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Shark Science

Lasers Unearth Lost 'Agropolis' of New England 105

sciencehabit writes "Hidden ruins are customary in the wild jungles of South America or on the white shores of the Mediterranean Sea. Now, researchers have uncovered a long-lost culture closer to Western civilization — in New England. Using aerial surveys created by LiDAR, a laser-guided mapping technique, the team detected the barely perceptible remnants of a former 'agropolis' around three rural New England towns (abstract). Near Ashford, Connecticut, a vast network of roads offset by stone walls came to light underneath a canopy of oak and spruce trees. More than half of the town has become reforested since 1870, according to historical documents, exemplifying the extent of the rural flight that marked the late 1800s. Some structures were less than 2 feet high and buried in inaccessible portions of the forest, making them essentially invisible to on-the-ground cartography."
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Lasers Unearth Lost 'Agropolis' of New England

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  • by Anonymous Coward on Saturday January 11, 2014 @01:04PM (#45926693)

    West of Arkham the hills rise wild, and there are valleys with deep woods that no axe has ever cut. There are dark narrow glens where the trees slope fantastically, and where thin brooklets trickle without ever having caught the glint of sunlight. On the gentle slopes there are farms, ancient and rocky, with squat, moss-coated cottages brooding eternally over old New England secrets in the lee of great ledges; but these are all vacant now, the wide chimneys crumbling and the shingled sides bulging perilously beneath low gambrel roofs.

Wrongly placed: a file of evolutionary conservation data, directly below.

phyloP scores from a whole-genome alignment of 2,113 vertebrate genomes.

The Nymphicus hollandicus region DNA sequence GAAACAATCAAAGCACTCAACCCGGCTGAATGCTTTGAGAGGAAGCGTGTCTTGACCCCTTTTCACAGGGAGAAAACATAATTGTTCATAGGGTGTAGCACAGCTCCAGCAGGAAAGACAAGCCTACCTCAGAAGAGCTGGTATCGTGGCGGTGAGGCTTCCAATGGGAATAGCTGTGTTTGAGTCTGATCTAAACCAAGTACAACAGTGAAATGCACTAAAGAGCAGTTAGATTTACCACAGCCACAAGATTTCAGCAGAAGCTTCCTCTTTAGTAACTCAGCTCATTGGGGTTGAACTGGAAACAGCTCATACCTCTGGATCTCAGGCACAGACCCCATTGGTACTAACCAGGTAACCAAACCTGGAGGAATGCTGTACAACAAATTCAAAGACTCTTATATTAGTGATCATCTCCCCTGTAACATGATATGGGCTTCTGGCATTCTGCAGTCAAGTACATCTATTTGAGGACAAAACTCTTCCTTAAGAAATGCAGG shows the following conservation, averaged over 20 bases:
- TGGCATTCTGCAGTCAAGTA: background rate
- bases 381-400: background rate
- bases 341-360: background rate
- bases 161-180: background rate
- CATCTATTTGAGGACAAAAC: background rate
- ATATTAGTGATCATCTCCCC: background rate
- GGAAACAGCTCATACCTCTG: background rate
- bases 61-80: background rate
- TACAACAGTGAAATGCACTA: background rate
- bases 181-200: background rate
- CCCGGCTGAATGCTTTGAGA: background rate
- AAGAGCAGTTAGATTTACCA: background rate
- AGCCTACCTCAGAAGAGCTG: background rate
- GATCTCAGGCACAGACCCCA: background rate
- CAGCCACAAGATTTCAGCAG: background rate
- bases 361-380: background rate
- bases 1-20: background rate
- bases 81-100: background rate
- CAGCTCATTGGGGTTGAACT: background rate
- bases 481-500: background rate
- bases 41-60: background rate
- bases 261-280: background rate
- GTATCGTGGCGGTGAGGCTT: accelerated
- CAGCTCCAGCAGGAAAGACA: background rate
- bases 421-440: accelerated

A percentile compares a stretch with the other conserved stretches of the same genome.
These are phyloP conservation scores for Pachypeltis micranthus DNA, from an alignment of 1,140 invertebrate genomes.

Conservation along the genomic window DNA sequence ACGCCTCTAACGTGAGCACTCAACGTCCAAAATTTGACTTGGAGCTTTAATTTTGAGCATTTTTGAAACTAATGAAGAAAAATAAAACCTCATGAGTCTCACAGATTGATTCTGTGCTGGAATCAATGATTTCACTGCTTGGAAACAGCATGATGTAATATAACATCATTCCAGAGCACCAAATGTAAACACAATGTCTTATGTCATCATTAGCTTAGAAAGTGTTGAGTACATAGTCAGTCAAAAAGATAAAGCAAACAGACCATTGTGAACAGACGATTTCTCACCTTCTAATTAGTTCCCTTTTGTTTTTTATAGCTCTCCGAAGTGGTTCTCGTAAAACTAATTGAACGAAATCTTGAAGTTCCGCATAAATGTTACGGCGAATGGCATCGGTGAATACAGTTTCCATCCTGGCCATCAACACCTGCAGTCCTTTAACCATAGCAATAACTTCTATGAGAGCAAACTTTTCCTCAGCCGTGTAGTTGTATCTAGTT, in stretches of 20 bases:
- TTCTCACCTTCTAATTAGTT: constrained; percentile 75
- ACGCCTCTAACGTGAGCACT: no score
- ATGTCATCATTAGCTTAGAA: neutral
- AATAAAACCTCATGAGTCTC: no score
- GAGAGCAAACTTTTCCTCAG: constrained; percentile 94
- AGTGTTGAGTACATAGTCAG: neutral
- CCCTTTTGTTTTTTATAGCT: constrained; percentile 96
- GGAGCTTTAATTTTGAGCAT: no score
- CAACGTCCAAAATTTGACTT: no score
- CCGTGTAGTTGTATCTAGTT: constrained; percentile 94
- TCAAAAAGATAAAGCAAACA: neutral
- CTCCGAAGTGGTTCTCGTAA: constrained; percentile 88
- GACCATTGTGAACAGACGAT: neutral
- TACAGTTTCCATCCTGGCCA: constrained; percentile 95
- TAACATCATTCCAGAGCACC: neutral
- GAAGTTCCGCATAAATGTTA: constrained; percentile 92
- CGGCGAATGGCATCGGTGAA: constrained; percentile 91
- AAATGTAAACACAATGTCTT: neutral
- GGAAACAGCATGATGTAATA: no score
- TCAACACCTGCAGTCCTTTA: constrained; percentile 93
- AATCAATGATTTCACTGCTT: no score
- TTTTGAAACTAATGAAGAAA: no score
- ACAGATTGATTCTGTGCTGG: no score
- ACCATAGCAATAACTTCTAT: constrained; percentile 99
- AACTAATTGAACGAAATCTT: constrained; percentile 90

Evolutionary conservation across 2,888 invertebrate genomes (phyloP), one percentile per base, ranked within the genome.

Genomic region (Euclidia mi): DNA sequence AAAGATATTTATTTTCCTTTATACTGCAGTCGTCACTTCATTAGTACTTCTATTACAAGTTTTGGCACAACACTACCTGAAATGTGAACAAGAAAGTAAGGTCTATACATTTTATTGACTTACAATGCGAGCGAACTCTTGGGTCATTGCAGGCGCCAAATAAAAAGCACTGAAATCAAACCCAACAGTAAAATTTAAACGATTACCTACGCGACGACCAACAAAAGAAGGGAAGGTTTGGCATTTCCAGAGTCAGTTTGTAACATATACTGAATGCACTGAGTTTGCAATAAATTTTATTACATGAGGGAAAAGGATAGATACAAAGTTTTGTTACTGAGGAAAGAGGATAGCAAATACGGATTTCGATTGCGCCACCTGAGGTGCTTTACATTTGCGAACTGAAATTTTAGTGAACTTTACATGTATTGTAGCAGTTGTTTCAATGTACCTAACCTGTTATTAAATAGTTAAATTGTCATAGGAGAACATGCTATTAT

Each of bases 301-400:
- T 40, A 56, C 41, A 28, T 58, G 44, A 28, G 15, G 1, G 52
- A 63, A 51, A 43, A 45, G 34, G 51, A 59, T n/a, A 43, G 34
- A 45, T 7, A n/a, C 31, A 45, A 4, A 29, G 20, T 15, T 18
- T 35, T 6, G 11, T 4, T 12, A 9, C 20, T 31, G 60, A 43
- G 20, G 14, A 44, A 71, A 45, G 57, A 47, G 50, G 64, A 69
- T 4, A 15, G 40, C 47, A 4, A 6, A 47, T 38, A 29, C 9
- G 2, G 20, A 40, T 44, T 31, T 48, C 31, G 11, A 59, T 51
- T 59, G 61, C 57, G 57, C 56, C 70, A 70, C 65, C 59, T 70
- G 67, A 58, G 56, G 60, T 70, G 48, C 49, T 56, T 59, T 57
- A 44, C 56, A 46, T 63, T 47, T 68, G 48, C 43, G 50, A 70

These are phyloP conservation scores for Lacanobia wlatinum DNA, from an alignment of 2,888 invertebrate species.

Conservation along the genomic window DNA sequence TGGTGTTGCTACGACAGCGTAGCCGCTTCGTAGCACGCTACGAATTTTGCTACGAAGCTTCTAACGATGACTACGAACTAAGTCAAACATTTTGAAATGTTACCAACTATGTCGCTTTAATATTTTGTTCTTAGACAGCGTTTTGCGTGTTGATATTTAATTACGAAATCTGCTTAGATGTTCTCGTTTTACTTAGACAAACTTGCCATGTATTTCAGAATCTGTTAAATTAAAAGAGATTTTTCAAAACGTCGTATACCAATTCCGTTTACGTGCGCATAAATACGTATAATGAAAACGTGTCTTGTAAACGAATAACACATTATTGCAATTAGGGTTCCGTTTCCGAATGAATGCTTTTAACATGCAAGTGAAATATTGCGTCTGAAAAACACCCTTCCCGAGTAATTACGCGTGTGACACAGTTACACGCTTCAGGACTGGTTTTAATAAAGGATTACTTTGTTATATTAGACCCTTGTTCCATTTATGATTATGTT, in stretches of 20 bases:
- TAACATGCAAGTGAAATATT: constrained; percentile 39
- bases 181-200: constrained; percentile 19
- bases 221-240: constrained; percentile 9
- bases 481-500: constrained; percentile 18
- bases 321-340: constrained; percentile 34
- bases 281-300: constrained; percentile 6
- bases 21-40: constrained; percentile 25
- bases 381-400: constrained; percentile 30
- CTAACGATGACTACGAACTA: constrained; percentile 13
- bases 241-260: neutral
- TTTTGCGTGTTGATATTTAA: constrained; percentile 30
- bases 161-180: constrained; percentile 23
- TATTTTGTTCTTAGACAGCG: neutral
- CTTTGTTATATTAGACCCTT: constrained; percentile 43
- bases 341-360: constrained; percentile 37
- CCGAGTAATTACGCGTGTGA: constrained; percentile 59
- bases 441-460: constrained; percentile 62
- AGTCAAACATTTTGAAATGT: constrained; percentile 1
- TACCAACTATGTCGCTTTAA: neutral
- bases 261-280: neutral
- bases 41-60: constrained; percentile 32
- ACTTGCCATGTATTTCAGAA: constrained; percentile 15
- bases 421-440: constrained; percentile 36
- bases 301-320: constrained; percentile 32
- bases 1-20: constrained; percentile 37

• True for Most of CT (Score:3, Interesting)

    by WoodburyMan ( 1288090 ) on Saturday January 11, 2014 @01:35PM (#45926853)
    This story isn't hardly surprising. After I got past the fact that the outline made it read like they found some long long civilization, and in fact it was just forgotten farm roads from 200 years ago, it's really not that impressive. I also live in Connecticut, less than 45 minutes from this location.. and this is true for most of Connecticut, at least the parts that still have woods left mainly in the Eastern part of the state as well as North West part of the state (where I am). The exact same trails can be found in my own back yard. My backyard consists of a area close to 250 acres or so of wooded area. The entire wooded area is no more than ~150 years old. You can tell by looking at the trees, they're all to young to have been there for more than 100 years. There's all sorts of areas littered with old barbed wire, to which trees have grown around, and old stone walls that have almost fallen apart and are more like a clumping of rocks all lined up than a stone wall. There are also area's where you can clearly tell there used to be trails, in fact we use one to walk between relatives on the other side of our hill and my own house, and a few of the more aged trails as ATV trails. In fact there was even a man made stream, that was diverted from its natural course (to which is has now gone back to) that once flowed a few dozen feet from my house, to which my driveway now follows. Such is not uncommon for all of Connecticut and New England. If you look, you'll find former farm trails and relics everywhere.
  • I'm from CT (Score:2, Interesting)

    by Anonymous Coward on Saturday January 11, 2014 @01:57PM (#45926973)

    And as a boy, I'd constantly stumbled on structures like this. What this study does show is how extensive it was and how it connected - I never appreciated that because all I ever saw was a lone stone wall or something in the middle of the woods and didn't know it was part of this huge network.

When you make your mark in the world, watch out for guys with erasers. -- The Wall Street Journal